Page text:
WARSAW, Poland – Nearly 50 Christian Poles who saved Jews during World War II were honored in Warsaw Sunday.
The oldest rescuer was 100 and others were in their 80s and 90s, some in wheelchairs or on crutches. They gathered for a luncheon at a luxury hotel in the city center where Poland's chief rabbi, an Israeli diplomat and a representative of the U.S.-based Jewish Foundation for the Righteous paid tribute to them.
"You represent the very best in Polish society. You are heroes," Stanlee Stahl, the foundation's executive vice president, said as she stood before them. "It is so important to acknowledge the courage and heroism of the righteous, for each of you saved the honor of humanity."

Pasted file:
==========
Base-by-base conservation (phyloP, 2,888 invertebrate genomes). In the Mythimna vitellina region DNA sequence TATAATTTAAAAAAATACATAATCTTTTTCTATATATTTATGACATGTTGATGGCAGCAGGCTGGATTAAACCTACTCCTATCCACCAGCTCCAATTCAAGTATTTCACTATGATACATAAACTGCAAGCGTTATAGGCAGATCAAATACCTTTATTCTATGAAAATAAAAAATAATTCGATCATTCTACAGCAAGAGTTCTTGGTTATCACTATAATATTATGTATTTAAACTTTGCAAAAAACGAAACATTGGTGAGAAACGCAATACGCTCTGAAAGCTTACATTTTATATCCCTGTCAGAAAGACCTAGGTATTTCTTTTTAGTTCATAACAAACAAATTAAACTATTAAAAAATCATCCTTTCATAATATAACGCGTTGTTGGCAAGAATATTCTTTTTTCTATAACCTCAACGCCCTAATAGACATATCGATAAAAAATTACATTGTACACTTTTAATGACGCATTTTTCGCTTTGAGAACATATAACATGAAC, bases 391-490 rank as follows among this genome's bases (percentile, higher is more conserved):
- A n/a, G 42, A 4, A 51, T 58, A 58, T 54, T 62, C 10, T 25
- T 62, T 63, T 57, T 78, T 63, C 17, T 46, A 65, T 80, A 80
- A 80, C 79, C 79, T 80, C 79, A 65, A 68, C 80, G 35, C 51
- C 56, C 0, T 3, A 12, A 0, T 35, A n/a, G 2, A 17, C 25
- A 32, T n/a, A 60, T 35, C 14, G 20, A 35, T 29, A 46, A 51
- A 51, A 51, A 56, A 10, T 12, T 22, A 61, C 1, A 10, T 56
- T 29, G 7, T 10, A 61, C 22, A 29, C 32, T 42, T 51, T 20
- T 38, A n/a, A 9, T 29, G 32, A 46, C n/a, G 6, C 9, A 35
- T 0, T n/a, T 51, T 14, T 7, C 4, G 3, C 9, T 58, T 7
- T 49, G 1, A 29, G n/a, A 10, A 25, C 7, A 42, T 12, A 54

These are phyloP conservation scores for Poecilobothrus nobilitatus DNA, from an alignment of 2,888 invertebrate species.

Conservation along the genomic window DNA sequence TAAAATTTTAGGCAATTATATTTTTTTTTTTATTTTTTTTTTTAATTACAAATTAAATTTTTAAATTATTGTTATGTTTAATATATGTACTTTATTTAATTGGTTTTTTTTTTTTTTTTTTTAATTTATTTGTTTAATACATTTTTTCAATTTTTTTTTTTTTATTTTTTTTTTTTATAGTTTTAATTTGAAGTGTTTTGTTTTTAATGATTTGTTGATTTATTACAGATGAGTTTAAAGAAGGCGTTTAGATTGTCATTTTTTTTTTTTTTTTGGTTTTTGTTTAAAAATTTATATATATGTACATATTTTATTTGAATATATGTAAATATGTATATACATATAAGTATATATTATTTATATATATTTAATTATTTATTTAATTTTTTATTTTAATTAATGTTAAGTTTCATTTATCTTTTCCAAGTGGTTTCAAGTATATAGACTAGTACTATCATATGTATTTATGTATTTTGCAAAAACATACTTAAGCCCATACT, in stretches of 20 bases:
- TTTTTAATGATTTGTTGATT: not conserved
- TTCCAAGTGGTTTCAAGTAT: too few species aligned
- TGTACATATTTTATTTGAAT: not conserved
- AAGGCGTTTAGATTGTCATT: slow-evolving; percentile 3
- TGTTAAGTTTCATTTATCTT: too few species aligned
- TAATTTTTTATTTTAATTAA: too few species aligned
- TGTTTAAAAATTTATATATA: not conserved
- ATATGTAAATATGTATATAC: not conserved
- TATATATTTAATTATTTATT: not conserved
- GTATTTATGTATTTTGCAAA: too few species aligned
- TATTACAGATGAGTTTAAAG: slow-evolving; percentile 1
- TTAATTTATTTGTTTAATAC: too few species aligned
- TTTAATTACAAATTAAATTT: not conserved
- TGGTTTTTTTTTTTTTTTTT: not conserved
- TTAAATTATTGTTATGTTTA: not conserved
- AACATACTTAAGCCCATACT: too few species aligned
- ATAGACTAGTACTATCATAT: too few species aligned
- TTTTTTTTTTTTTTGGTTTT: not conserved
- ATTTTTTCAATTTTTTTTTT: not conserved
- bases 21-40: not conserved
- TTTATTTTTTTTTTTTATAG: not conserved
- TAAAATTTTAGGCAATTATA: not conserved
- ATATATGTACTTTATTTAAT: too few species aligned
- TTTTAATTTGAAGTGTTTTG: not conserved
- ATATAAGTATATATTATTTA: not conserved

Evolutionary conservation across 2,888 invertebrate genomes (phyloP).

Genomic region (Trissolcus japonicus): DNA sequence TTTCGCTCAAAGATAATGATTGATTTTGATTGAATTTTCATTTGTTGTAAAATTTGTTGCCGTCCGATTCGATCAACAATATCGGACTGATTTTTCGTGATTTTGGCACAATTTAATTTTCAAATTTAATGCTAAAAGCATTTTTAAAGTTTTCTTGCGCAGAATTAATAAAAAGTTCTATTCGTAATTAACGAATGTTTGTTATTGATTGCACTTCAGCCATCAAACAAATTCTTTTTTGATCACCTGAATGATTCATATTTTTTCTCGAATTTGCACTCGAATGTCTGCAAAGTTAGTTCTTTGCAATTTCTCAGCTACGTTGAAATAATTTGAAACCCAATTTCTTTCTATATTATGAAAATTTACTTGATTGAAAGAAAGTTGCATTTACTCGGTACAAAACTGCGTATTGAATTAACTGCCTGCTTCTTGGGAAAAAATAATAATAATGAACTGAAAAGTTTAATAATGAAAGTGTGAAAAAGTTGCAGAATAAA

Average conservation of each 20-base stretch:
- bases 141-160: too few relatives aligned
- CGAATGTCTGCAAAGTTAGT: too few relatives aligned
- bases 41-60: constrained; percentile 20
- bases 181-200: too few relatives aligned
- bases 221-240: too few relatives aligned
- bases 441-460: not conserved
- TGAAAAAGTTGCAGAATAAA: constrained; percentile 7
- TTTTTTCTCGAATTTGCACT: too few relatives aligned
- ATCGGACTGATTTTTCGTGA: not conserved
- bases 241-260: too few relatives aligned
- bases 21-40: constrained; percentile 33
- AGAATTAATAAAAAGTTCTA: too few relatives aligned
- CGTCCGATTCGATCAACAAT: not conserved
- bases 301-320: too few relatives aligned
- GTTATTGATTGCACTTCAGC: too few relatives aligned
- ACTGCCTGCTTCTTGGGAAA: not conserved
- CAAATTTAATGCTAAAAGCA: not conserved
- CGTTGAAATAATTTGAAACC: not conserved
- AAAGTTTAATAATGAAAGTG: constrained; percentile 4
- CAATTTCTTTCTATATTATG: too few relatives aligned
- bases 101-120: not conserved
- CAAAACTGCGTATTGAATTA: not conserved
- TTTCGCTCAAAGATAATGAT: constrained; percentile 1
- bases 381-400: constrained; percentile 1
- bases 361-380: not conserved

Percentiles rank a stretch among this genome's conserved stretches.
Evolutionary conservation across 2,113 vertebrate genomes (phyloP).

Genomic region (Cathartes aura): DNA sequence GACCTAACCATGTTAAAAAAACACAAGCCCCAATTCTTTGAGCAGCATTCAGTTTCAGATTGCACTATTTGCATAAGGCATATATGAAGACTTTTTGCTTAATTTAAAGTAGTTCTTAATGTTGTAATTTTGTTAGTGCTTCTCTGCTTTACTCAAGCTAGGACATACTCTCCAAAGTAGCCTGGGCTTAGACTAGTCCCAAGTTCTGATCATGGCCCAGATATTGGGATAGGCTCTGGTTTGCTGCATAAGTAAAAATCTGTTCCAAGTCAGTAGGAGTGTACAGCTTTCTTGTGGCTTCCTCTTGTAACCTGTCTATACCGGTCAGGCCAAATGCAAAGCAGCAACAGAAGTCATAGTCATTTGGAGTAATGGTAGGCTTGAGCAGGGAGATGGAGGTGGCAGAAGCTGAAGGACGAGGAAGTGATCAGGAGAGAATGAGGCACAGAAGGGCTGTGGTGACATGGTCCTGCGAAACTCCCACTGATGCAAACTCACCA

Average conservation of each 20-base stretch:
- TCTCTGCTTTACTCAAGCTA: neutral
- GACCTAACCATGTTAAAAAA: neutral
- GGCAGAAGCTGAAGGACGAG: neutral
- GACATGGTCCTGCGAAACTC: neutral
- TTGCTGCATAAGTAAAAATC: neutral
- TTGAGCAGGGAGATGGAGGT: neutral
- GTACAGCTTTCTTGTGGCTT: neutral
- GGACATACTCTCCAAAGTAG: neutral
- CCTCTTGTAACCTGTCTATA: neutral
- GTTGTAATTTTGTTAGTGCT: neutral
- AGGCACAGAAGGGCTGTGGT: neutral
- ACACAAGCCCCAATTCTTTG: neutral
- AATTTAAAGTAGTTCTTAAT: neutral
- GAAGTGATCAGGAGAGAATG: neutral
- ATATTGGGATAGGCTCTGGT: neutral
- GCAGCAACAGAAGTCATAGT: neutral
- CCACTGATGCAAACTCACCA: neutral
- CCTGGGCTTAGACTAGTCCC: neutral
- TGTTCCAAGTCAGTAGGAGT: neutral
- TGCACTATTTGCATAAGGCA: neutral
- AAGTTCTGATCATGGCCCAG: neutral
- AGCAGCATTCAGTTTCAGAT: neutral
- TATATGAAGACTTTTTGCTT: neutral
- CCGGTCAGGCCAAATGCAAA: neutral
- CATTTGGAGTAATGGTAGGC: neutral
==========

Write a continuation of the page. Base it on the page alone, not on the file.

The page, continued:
Poland was the only country under Nazi occupation where non-Jews caught helping Jews and their entire families were punished with death. Once home to Europe's largest Jewish population — about 3.3 million before the war — Poland also has the largest number of non-Jews recognized as "Righteous Among the Nations" by Israel's Holocaust memorial, Yad Vashem.